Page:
“ The distant, but extensive island of Neekoo, was inhabited by a large civilized population, divided into two classes, the people and the priests. The priests for many generations had taught the people that everlasting life and death depended entirely on the following ceremonies, viz: each one must go to the temple, kneel down before the priest, who would proceed solemnly to tie a red silk string around the last joint of the little finger of the left hand, at the same time saying over words that meant nothing; the subject must then arise, and openly avow his belief that all squares are circies; and all circles are squares. So long as he rigidly maintained this belief as to the circles, and the efficacy of the red string, he was safe ; if his reason or conscience chided him for such absurdity, he was told by the priests to have faith-his doubts were nothing but rank heresy. At length, some one bolder than the others, dared to raise the question why a white silk string might not be just as efficacious as a red one; and why tied around any other joint might not do as well as the little one of the left hand. Others differed as to the length of the string to be used--some believing in using just enough to reach around the finger, and no more--others wanted a yard or two for knots and bows, so that they could cut a dash' at the corners of the streets, where they might be seen of men. Some began, in process of time, to doubt that ALL circles were squares—but a part only; and these by faith, and not sight.'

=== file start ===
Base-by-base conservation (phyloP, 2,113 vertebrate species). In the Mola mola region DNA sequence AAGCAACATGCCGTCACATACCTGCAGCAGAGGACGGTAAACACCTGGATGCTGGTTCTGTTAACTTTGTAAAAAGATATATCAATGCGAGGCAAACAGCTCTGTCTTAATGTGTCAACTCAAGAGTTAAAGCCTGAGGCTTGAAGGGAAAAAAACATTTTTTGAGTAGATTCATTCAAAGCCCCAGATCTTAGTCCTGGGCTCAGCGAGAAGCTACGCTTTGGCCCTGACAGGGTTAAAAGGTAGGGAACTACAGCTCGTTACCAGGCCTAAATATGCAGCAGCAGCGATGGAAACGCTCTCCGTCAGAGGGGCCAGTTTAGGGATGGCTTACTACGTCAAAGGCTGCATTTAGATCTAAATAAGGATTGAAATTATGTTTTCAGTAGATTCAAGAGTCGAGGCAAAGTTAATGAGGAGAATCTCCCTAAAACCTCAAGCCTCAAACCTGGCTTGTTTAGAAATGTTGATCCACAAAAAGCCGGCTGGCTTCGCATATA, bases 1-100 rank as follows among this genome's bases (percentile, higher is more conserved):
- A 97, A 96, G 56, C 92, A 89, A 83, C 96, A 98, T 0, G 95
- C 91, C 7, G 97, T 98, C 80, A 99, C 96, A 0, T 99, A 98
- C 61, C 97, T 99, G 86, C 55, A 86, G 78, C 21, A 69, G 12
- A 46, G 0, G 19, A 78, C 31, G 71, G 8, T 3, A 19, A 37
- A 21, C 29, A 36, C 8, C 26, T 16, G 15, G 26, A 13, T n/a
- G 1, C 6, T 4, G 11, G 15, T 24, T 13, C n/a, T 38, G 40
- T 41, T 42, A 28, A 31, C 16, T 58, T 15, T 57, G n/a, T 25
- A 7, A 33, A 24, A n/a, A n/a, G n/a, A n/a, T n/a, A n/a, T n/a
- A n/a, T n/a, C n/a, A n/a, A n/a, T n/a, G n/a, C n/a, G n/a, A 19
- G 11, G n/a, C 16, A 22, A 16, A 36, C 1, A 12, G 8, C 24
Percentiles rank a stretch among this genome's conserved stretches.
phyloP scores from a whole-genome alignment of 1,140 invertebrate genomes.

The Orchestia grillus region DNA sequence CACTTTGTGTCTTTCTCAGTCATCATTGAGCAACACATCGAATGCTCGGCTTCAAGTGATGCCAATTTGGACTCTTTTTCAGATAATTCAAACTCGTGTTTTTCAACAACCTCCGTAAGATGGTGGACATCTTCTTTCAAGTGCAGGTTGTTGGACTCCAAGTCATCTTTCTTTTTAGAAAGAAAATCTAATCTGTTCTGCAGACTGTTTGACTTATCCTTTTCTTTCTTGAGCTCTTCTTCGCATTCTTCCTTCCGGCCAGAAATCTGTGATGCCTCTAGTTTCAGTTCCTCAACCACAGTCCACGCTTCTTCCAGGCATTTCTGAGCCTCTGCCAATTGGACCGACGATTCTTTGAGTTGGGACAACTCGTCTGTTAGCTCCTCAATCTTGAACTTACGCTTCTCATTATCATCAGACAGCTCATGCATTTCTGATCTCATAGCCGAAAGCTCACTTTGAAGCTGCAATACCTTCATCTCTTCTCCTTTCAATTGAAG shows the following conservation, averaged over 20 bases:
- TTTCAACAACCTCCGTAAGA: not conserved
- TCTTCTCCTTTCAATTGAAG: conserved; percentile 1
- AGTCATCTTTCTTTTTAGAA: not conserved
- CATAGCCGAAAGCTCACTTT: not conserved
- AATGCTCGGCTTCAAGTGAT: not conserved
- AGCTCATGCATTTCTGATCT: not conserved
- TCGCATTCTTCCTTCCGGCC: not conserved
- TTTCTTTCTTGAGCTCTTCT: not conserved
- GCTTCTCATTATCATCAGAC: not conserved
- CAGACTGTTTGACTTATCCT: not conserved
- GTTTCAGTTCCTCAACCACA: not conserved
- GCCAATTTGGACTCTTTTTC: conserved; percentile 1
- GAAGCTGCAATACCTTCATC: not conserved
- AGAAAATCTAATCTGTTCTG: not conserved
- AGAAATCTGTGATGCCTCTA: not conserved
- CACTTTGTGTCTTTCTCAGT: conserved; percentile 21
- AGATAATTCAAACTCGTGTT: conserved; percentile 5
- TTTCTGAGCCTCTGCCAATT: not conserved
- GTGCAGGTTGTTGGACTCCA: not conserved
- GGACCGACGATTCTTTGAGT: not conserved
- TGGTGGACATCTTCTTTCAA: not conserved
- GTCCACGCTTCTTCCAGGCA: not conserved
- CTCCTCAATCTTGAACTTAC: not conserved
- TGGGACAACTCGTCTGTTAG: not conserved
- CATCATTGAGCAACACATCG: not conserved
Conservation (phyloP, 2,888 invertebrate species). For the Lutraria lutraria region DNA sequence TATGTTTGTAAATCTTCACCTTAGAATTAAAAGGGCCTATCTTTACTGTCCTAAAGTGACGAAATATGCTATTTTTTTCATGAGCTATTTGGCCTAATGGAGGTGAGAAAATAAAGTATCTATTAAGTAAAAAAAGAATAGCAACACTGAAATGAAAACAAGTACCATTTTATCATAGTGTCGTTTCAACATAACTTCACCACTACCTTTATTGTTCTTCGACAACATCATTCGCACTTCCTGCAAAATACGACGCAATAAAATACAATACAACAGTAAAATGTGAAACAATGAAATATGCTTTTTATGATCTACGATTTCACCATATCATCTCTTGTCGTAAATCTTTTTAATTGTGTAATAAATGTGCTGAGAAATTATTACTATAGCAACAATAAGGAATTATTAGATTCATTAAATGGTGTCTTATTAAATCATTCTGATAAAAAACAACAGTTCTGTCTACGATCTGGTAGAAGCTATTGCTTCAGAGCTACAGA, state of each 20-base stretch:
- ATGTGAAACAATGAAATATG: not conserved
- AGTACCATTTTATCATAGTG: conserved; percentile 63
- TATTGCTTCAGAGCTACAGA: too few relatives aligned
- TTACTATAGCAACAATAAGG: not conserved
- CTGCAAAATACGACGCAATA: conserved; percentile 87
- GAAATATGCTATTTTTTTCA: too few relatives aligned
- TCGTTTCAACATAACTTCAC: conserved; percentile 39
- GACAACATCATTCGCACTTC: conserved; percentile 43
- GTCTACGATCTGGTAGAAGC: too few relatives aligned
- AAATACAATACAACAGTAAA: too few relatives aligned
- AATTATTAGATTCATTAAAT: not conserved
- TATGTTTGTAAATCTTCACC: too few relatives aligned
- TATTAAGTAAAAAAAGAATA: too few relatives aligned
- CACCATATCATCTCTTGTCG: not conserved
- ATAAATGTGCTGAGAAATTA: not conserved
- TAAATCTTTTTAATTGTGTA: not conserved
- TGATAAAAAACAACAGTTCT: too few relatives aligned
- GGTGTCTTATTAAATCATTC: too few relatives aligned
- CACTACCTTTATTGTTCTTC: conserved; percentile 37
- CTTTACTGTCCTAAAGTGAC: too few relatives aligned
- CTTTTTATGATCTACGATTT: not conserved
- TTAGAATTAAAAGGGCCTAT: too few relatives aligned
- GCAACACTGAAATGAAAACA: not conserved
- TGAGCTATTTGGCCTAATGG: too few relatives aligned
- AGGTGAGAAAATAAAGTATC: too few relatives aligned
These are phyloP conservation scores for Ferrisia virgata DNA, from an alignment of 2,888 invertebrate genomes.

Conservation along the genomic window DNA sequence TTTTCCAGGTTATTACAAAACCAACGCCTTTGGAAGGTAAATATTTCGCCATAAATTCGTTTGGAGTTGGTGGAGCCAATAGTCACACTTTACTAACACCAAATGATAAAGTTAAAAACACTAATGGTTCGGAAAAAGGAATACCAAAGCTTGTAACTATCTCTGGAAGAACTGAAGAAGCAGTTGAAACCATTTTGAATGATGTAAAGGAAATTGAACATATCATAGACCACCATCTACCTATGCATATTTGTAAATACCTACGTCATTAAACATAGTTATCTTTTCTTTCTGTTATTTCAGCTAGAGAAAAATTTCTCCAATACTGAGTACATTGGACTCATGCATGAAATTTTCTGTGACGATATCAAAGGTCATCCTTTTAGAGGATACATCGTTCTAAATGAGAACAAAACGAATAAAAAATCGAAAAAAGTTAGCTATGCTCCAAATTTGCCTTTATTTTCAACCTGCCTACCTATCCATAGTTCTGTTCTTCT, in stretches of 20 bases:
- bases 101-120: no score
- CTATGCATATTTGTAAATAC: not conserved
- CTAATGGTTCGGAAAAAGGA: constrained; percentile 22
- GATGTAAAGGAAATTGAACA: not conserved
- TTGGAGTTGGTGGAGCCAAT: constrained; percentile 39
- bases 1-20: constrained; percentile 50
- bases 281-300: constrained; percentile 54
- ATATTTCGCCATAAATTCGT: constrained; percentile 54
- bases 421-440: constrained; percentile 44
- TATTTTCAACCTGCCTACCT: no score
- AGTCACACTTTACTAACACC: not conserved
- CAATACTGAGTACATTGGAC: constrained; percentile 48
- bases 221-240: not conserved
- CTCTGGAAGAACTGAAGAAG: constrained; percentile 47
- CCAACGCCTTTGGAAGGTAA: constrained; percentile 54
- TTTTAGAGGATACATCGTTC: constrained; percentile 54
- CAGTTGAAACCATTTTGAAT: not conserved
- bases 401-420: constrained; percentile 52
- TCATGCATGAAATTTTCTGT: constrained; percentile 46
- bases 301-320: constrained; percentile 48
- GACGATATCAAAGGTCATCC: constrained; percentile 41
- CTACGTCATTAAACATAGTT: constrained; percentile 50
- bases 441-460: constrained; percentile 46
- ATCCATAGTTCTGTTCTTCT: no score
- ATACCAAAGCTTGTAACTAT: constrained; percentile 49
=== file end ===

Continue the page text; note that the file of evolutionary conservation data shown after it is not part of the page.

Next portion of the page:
“In consequence of these things, the inhabitants of the island became divided into sects, denominations, parties, cliques, and clanseach waging war upon the other, and each declaring eternal salvation depended solely upon his own construction of the extent and efficacy of the red string, and squareness of the circle. The Neekoo islanders, there fore, spent most of their time and talents in calumniating and fighting their neighbors on these points, to the great and almost total neglect of every useful employment and good work."--Lowell Vox Populi.